- Dave Hooker, Reporter, RecruitingNation
WASHINGTON, D.C. -- Fast friends doesn't even begin to describe it.
In December, Yannick Ngakoue and Derwin Gray were practically strangers. After transferring to Washington (D.C.) Friendship in January, they became teammates. Now, they're close friends that are strongly considering playing college football together.
“Both of us transferred first of all, so we’re both coming in new,” said Gray, who played for Washington (D.C.) Dunbar last season. “We kind of have a bond off of that.”
Ngakoue, who transferred from Washington (D.C.) Archbishop Carroll, isn't exactly sure how the two became friends so quickly.
“I don't know,” he said. “We just connected.”
Just how far the bond will go remains to be seen. Gray said he thinks there's a “50/50” chance the two will sign with the same school. Ngakoue thinks the odds are even stronger.
“Seven or eight,” the linebacker said when asked the chances on a scale of one to 10. “But at the end of the day he's going to pick what school he wants to go to and I'm going to pick what school I'm going to go to.”
College recruiters have picked up on the bond.
“A lot of schools talk about a package deal,” Ngakoue said. “Most of the same schools have offered us both so we take our visits together. We have a real close connection.”
Gray and Ngakoue have visited several colleges together, including Tennessee recently. Ngakoue spoke glowingly of his recent visit to Tennessee, particularly how his recruiter, defensive coordinator Sal Sunseri, runs the Vols' practice.
Other schools also have their own individual appeal. Ngakoue's mother would like to see him at Notre Dame. He'll visit South Bend on June 24.
“I know when I graduate from there, I will get a real good job,” Ngakoue said. “They have an independent league so they play anybody. That's real good too."
The two are considering nearby Maryland but Ngakoue would like to see significant improvement on the field after the Terrapins' 2-10 record in 2011. He's been impressed by South Carolina after seeing their practices online and he's recently visited Rutgers. Clemson is also in the running and one of the schools Ngakoue said he plans on visiting.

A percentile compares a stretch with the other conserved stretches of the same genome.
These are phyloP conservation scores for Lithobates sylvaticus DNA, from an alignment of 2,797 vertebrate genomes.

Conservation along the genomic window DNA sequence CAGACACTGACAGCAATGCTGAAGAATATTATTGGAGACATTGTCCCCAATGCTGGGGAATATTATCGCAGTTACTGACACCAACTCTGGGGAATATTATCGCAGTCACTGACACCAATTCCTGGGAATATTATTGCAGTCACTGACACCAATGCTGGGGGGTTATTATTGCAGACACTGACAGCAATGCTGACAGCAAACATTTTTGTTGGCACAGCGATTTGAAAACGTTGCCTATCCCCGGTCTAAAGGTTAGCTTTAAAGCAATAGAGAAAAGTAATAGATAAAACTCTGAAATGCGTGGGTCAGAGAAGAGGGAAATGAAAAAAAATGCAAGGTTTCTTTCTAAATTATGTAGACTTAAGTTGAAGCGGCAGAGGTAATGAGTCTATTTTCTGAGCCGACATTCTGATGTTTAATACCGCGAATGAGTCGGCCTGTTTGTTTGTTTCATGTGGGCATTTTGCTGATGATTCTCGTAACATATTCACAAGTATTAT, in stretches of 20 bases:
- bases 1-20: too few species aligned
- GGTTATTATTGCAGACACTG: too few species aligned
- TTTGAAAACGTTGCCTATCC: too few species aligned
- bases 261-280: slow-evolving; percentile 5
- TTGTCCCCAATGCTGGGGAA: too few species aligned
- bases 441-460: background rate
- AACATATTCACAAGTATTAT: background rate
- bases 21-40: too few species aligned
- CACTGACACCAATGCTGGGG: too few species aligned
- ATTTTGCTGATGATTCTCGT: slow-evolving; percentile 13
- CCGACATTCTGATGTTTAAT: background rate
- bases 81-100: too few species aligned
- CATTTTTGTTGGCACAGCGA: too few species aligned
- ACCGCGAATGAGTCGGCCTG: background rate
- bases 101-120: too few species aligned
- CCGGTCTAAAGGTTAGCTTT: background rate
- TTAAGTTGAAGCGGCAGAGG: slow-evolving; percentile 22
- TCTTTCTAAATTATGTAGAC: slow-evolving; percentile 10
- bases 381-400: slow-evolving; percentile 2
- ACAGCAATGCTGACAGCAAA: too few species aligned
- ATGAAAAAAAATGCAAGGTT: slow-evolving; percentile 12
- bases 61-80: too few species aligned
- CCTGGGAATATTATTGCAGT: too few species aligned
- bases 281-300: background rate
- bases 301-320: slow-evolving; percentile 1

“I heard they have a beautiful campus but I haven't been down there yet,” said Ngakoue, who plans to study veterinarian medicine. “They're recruiting me to play D-end so that's something new.”
And perhaps not something Ngakoue would like to do. Ngakoue, who recently picked up a scholarship offer from Penn State, has said he'd like to play linebacker in college but it's obvious he could grow into a defensive end.
“I like where I am now,” the 6-foot-2, 225-pound prospect said. “I don't want to get too big. They'll try to put my hand in the dirt [to play defensive end].”
That may give a program that runs a 3-4 defensive scheme an advantage over a school that runs a 4-3. It's easy to see Ngakoue outgrowing the typical parameters of a quick, 4-3 linebacker. Still, he's not opposed to giving it a shot.
“I'll play it for money to go to school,” he said.
Ngakoue has already eliminated some schools due to their current roster. Playing time will be a strong factor in his recruitment.
“Depth chart is key,” he said. “I want to play early as a true freshman. I don't want to redshirt.”
Ngakoue is planning trips to several other schools, likely alongside Gray. Auburn is worth watching. Gray, in one of his rare solo trips, gave Ngakoue a very positive review of the school. The two may visit again.
Friendship head coach Aazaar Abdul-Rahim couldn't be happier about his two latest transfers. An already talent-laden football program got that much better with two top-flight college football prospects.
“He's probably one of the most versatile kids we've ever had,” Abdul-Rahim said of Ngakoue. “His recruitment is sky high because as far as fronts...there's not a [defensive] scheme he can't fit in.”
As for Gray, when asked to evaluate him, Abdul-Rahim said, “Extremely athletic for his size. He's got some of the lightest feet I've seen on a kid that's 6-5. He's 295 [pounds].”
Gray has been the subject of some scrutiny in the Washington, D.C., area when chatter began that he might not qualify academically. Abdul-Rahim said that will not be a concern now that he has transferred.
“I think that was the whole purpose,” the coach said of the move. “Him coming over here had nothing to do with football. He needed a change of scenery academically. He needed a different type of support. I don't know what they were doing there, positive or negative, but he needs more support academically.
“He needs more discipline. Some high school kids can do it on their own. Some can't. In college, they don't take a chance. They're on top of you.”
Both players will get that opportunity soon. So what do they think about each others' ability now?
“He’s a great player,” Gray said of Ngakoue. “He’s very physical. He’s a great [Division I] player. He’s also quick off the edge and he has good pad leverage.”
Ngakoue shared similar praise.
“He's physical,” the linebacker said of Gray. “He doesn't quit and he just keeps coming back.”
That performance should only improve if the two continue to push each other.
“He keeps me on the right track and keeps me motivated,” Gray said of Ngakoue. “I keep him motivated at the same time and not let him get big headed and do stupid stuff. He’s pretty much like a brother.”
And perhaps a college football teammate.
WASHINGTON, D.C. -- Fast friends doesn't even begin to describe it.In December, Yannick Ngakoue and Derwin Gray were practically strangers. After transferring to Washington (D.